Alaska occupies the Northeastern territory of the 60° parallel north. Ice and snow are constant from September until June.
The country is abundant of taiga coniferous forests, lakes and rivers, mountains, glaciers, and low tundra grasses, mosses, and lichens, which grow in summer, after thawing. Bears roam everywhere:
- Brown bears are found in central and South-western coastal areas, but also in the country interior;
- Kodiak bears, related to Grizzly, inhabit the homonymous archipelago;
- Black bears live in the coniferous forests in a very high number of specimens;
- Polar bears are at home in the Arctic permafrost land and in the tundra.
As predictable, when humans and wild fauna mingle together in a place, there are chances of incidents between the two sides.
What to Do in Case of a Bear Attack?
When hunting, fishing, or hiking in the Alaskan outdoors, you need to know exactly how to behave in front of an angry wild bear.
Start from these suggestions from IBC7.org to get an idea of what to do in such a dangerous situation:
- Lose sight of a bear because you need to understand the animal intentions to defend yourself;
- Runaway and turn your back to a bear: especially Brown and Polar specimens are fast and strong predatory carnivores;
- Climb up a tree: bears are exceptionally fast climbers, especially Black bears.
- Move slowly; keep and talk calmly to the bear;
- Stand your ground or slowly group up with others;
- Climb on another’s shoulders or raise your arms up with open hands: show the bear that you are very large and not an easy target. Bears are like alligators and prefer to avoid any confrontational action;
- Get ready your bear deterrent when the bear is not easily scared off and walks or charge in your direction;
- As of the last resource and only in case of a defensive attack, drop and lie down on your stomach, with your legs open and your hands covering your neck and back; don’t move and pretend to be dead;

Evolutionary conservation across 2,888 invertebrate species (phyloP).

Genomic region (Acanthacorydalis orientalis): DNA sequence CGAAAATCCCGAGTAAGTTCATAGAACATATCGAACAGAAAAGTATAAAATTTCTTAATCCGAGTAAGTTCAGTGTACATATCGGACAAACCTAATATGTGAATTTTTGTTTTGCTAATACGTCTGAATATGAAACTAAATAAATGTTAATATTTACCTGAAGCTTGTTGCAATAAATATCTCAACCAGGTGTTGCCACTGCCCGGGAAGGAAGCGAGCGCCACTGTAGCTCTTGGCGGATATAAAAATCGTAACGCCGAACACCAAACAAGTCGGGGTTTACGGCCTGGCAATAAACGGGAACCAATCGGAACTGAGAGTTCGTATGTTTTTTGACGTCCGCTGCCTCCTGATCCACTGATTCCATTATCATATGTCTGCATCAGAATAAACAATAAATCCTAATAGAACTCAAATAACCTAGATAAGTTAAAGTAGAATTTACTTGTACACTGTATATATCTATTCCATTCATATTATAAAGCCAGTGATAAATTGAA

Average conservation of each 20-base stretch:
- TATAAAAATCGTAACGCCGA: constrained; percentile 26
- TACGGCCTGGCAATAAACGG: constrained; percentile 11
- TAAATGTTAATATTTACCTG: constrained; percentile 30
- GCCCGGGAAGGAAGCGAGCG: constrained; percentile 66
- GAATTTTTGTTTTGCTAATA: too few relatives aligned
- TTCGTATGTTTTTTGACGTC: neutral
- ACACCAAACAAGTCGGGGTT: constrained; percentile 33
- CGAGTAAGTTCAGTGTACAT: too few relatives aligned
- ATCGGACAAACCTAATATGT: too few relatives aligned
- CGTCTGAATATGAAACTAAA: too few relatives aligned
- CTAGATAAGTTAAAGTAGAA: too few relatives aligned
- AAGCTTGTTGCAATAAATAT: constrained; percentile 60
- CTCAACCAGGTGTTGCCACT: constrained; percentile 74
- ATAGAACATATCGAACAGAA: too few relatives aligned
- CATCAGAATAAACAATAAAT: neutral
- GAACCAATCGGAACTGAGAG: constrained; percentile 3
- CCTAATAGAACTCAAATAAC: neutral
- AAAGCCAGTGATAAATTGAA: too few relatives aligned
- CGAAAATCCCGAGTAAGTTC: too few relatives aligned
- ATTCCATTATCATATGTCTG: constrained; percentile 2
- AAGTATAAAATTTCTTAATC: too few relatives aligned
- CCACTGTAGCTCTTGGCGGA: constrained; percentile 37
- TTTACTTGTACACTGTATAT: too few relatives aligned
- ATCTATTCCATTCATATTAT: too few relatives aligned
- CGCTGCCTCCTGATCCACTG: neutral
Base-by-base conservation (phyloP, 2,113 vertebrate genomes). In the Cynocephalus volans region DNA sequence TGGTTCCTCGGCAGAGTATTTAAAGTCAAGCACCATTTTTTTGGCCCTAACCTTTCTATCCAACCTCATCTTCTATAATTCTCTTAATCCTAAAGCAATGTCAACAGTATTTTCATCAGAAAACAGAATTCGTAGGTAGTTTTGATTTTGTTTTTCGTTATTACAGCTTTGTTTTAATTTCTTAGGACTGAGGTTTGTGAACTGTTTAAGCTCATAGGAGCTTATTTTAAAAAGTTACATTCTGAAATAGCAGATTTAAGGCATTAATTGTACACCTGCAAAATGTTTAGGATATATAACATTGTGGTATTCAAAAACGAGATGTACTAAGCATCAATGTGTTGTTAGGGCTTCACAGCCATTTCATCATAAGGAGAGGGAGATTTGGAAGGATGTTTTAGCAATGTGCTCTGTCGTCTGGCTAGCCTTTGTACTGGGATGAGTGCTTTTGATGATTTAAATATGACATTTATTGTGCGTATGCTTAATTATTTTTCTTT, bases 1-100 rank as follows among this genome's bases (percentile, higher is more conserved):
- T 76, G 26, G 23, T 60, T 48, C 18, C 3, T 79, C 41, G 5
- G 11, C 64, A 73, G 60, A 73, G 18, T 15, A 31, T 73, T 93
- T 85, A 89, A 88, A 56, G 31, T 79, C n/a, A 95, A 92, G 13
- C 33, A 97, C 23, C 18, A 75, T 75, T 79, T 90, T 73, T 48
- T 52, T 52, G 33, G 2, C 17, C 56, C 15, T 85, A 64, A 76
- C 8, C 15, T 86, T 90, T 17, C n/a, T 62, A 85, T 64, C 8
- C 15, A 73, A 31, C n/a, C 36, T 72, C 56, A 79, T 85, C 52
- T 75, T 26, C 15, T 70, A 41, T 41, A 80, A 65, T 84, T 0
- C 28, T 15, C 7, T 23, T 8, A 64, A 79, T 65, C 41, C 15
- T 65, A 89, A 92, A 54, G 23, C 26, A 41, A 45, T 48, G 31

- Always fight back an aggressive bear looking for food because it will never let you go; in this case, if the spray did not help, concentrate your hitting on its muzzle with objects.
What Are the Chances of a Bear Attack?
Considering their diffusion, there are probabilities of meeting a bear or a crowd of them on your hunting or hiking path, especially if you decide to go fishing spawning salmon. The bear is king to this land, and it is forbidden by law to kill one without a license.
Even a killing for self-defense on a life-threatening attack must be proven as such. In reality, bears naturally avoid humans; everyone has a “personal space” represented by the distance within which the animal feels threatened. Don’t enter that space, because the bear may become aggressive. Keep a safe distance.
An approaching person, normally, makes them shy away. Bears roam through trails and roads, therefore, always make noise and speak loudly to let plantigrades recognize that you are a human passing by.
They must have the opportunity to hide deeper into the vegetation, out of your way. Statistics of bears attacking people show clearly low-risk percentages:
- 92% of the times, the bear retracted avoiding to meet a person,
- 98% of the times, no one, bear included, got hurt.